Ford BlueCruise Beats GM Super Cruise In Testing

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Automotive Editor

Based out of the Washington, D.C. area, Joel Patel is an automotive journalist that hails from Northern Virginia. His work has been featured on various automotive outlets, including Autoweek, Digital Trends, and Autoblog. When not writing about cars, Joel enjoys trying new foods, wrenching on his car, and watching horror movies. 

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, Automotive Editor - January 31, 2023
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Nowadays, nearly every automaker offers some kind of advanced driver-assist system that can handle some driving tasks in certain conditions. From keeping the vehicle in its lane to following a lead car at a set distance and speed, consumers can get advanced systems in a wide range of vehicles. Consumers Reports recently tested 12 active drive assistance (ADA) systems and found Ford’s BlueCruise to be the best one available, beating out General Motors’ Super Cruise and Tesla’s Autopilot.

Consumer Reports tested ADA systems from:

That list is also how the vehicle’s ranked in the organization’s testing. Ford’s BlueCruise system came out on top, while Highway Driving Assist, which is found on Genesis, Kia, and Hyundai models came in dead last. The systems earned an overall score with a higher score correlating to a better ADA system.

The ADA systems were tested in five categories: capabilities and performance; keeping the driver engaged; ease of use; clear when safe to use; and unresponsive driver.

Consumer Reports believes that every ADA system should come with a direct driver monitoring system (DDMS) to ensure the driver is paying attention to the road ahead. This wasn’t the case for a lot of the systems the organization tested. Ford’s BlueCruise scored top points in this section because it comes with an infrared camera that monitors the driver’s eyes to determine if they’re looking at the road.

Ease of use is another important category because ADA systems can be difficult to use, especially in today’s digital-everything world. When Consumer Reports tested what ADA system was the easiest to use, Hyundai, Genesis, and Kia’s Highway Driving Assist system came out as the clear winner. The system allows drivers to engage lane-centering assistance (LCA) and adaptive cruise control (ACC) separately. Rivian, BMW, and Mercedes did well for having displays that provided detailed information to the driver.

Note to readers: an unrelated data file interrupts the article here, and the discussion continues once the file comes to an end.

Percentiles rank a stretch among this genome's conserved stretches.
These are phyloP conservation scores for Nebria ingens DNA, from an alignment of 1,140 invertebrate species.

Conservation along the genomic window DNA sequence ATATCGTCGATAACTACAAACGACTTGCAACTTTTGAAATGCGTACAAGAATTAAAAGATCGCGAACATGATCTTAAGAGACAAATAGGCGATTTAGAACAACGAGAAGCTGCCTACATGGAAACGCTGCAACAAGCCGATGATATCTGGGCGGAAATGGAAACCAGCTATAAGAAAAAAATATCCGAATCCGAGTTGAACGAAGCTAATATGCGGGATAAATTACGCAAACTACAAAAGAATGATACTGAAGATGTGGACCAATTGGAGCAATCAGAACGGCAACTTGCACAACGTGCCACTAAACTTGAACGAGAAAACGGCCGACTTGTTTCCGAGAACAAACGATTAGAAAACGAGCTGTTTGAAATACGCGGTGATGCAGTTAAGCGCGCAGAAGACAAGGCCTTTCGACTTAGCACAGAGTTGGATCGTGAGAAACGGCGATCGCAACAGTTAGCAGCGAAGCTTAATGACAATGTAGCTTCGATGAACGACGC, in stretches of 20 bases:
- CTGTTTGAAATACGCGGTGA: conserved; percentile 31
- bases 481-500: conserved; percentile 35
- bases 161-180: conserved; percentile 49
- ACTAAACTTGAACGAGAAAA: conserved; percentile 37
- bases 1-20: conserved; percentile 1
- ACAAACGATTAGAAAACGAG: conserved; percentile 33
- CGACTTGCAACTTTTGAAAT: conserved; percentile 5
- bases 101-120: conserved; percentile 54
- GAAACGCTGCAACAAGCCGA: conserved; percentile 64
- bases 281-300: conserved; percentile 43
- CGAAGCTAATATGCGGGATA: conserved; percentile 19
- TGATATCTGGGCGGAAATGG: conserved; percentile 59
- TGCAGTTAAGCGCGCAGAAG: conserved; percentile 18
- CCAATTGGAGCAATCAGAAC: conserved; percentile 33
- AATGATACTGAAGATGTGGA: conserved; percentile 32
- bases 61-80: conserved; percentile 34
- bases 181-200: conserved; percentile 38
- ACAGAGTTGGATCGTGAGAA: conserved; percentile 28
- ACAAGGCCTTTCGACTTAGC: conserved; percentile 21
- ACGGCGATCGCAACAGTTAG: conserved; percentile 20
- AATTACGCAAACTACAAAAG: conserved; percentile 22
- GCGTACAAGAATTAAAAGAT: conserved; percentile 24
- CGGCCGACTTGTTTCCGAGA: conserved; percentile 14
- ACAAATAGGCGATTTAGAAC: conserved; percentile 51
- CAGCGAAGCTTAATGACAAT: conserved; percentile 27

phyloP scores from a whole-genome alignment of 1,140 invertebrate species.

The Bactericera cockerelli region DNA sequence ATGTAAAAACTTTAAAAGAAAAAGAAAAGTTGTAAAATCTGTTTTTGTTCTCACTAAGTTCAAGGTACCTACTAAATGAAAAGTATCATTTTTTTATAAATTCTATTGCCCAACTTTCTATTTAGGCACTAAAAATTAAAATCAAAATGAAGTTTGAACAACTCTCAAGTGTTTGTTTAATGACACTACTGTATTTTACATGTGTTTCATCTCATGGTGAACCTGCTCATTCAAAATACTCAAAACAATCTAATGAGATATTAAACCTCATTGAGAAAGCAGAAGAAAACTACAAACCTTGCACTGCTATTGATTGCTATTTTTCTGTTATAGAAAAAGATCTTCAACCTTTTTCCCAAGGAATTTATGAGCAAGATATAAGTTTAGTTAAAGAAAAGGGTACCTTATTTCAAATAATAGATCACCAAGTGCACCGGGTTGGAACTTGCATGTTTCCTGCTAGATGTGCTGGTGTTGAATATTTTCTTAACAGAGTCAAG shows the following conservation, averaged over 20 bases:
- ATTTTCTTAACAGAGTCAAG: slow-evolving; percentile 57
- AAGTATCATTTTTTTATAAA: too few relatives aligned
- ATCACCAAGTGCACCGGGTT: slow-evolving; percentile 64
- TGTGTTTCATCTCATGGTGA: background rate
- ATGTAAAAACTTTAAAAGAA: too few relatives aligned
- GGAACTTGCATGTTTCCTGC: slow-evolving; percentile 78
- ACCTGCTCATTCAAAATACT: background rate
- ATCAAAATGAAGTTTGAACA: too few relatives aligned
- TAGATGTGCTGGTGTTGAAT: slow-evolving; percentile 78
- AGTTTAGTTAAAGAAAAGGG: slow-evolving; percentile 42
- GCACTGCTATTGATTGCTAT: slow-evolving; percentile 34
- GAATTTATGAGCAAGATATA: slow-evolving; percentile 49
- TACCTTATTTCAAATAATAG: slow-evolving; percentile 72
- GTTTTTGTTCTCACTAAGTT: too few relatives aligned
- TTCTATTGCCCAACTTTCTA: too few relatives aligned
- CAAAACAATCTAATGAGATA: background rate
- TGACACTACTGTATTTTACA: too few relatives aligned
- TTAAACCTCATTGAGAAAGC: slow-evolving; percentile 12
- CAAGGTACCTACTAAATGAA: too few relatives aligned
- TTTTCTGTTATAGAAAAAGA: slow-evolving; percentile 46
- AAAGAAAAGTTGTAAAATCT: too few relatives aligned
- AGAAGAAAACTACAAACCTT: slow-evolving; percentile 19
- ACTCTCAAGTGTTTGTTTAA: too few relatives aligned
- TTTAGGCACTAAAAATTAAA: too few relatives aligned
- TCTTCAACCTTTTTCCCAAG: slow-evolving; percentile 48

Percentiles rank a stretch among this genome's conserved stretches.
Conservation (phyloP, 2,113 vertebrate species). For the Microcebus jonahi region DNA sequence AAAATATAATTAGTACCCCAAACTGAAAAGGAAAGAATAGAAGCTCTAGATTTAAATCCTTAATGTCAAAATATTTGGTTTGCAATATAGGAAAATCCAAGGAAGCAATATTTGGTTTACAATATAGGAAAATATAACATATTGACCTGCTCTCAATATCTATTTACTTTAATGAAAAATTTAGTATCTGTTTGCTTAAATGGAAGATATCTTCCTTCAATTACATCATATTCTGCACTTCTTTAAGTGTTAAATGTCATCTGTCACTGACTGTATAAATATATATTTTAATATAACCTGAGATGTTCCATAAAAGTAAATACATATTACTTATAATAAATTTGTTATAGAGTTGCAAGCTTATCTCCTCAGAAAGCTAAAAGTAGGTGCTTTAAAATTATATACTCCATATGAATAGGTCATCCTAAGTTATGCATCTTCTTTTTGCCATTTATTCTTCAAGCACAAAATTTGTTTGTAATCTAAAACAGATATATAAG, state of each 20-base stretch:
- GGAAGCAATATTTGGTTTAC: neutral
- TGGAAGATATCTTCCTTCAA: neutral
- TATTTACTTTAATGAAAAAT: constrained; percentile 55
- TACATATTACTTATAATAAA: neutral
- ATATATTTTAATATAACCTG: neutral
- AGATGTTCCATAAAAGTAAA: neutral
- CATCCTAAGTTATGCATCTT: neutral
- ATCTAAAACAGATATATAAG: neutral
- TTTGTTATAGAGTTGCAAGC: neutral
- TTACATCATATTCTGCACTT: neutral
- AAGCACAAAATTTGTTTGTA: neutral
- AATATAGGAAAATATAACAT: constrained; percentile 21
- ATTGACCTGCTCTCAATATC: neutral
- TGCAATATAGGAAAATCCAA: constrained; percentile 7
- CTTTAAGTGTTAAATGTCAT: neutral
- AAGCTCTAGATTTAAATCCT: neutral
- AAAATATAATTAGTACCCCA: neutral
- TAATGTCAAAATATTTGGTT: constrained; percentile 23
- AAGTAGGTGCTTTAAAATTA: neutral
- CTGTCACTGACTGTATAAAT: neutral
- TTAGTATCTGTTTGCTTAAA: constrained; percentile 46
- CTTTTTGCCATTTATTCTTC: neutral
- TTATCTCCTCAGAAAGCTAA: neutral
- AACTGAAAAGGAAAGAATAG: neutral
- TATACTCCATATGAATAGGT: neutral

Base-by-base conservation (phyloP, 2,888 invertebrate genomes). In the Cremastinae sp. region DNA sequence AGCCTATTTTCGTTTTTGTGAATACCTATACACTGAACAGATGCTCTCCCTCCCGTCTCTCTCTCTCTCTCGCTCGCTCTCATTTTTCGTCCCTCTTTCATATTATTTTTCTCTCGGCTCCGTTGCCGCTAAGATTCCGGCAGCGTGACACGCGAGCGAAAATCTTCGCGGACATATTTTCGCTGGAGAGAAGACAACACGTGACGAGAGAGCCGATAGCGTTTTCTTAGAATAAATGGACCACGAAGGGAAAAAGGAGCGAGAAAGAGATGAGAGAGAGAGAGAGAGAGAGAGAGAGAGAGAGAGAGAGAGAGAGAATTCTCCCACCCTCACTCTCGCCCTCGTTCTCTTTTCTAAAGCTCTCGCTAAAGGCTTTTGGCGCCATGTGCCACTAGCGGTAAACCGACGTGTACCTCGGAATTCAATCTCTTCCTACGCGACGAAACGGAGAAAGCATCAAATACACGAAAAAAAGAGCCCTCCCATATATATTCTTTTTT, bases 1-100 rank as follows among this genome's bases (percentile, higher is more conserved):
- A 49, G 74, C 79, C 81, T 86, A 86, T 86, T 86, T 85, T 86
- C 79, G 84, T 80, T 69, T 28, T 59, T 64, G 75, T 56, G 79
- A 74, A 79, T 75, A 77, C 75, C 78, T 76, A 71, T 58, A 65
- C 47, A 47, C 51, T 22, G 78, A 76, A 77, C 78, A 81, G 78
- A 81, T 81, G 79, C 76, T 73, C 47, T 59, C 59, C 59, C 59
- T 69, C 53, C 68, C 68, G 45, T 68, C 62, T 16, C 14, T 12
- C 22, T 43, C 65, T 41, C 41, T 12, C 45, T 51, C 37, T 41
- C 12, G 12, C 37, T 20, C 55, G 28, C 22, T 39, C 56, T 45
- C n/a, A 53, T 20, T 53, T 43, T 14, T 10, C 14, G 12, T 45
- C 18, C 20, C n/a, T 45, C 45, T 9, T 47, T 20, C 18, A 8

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Clear when safe to use describes how clearly an ADA system lets the driver know when they should and shouldn’t be using the technology. One of the big reasons why Ford’s BlueCruise came out on top is because it can be used on roads other than highways. Additionally, BlueCruise, Super Cruise, and Rivian’s Highway Assist systems utilize GPS-based geo-fencing that ensures the systems can only be used in safe environments.

Lastly, unresponsive driver tested how a vehicle handled escalated driver warnings and took control of the vehicle in a scenario where the driver wasn’t paying attention. Once again, BlueCruise came out on top thanks to its DDMS, though the system will bring the car to 6 mph and keep the vehicle in its set lane indefinitely. Super Cruise and Mercedes ADA system will turn the emergency flashers on, call for help, and bring the car to a full stop.

Consumer Reports also tested specific features, like lane centering assistance (LCA) and adaptive cruise control (ACC). For LCA, the organization found that Ford, Mercedes, and Tesla performed well with smooth steering inputs. LCA in these vehicles also did a good job of keeping the car in the center of the lane on both straight and curvy roads. The LCA that’s a part of the Highway Driving Assist system found in Hyundai, Kia, and Genesis models was found to be poor. In the outlet’s testing, these vehicles tended to ping-pong between lane lines and struggled to keep the vehicle within marked lanes in a curve.

ACC systems from Mercedes, Lexus, and Toyota scored high marks for having the best following-gap distance settings. Consumer Reports found the systems to maintain a comfortable distance in high-traffic driving situations. BMW and GM’s ADA systems don’t require drivers to re-engage ACC once the vehicle comes to a stop for less than 30 seconds, which was found to be a convenient touch.

Overall, Ford’s BlueCruise system was the clear winner, while Tesla, which was once an innovator for self-driving technology, seemed to be the biggest loser. The last time Consumer Reports completed a similar test was in 2020 and Tesla finished in second place back then. The outlet found that Tesla has continued to add more features to its Autopilot system, but has changed its basic functionality much. So, it’s fallen behind rivals.

Regardless of what vehicle you’re buying, Consumer Reports suggests consumers have a thorough explanation of all of the safety features on a new vehicle and how to use them. Shady marketing practices are making it difficult for shoppers to get a clear answer on what a system is capable of and how it operates. A fully autonomous vehicle isn’t on sale yet, so shoppers need to understand that they always have to be ready to take control of the vehicle when using an ADA system.

Source: Consumer Reports (Requires Subscription)

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, Automotive Editor

Based out of the Washington, D.C. area, Joel Patel is an automotive journalist that hails from Northern Virginia. His work has been featured on various automotive outlets, including Autoweek, Digital Trends, and Autoblog. When not writing about cars, Joel enjoys trying new foods, wrenching on his car, and watching horror movies. 

Follow On: Twitter

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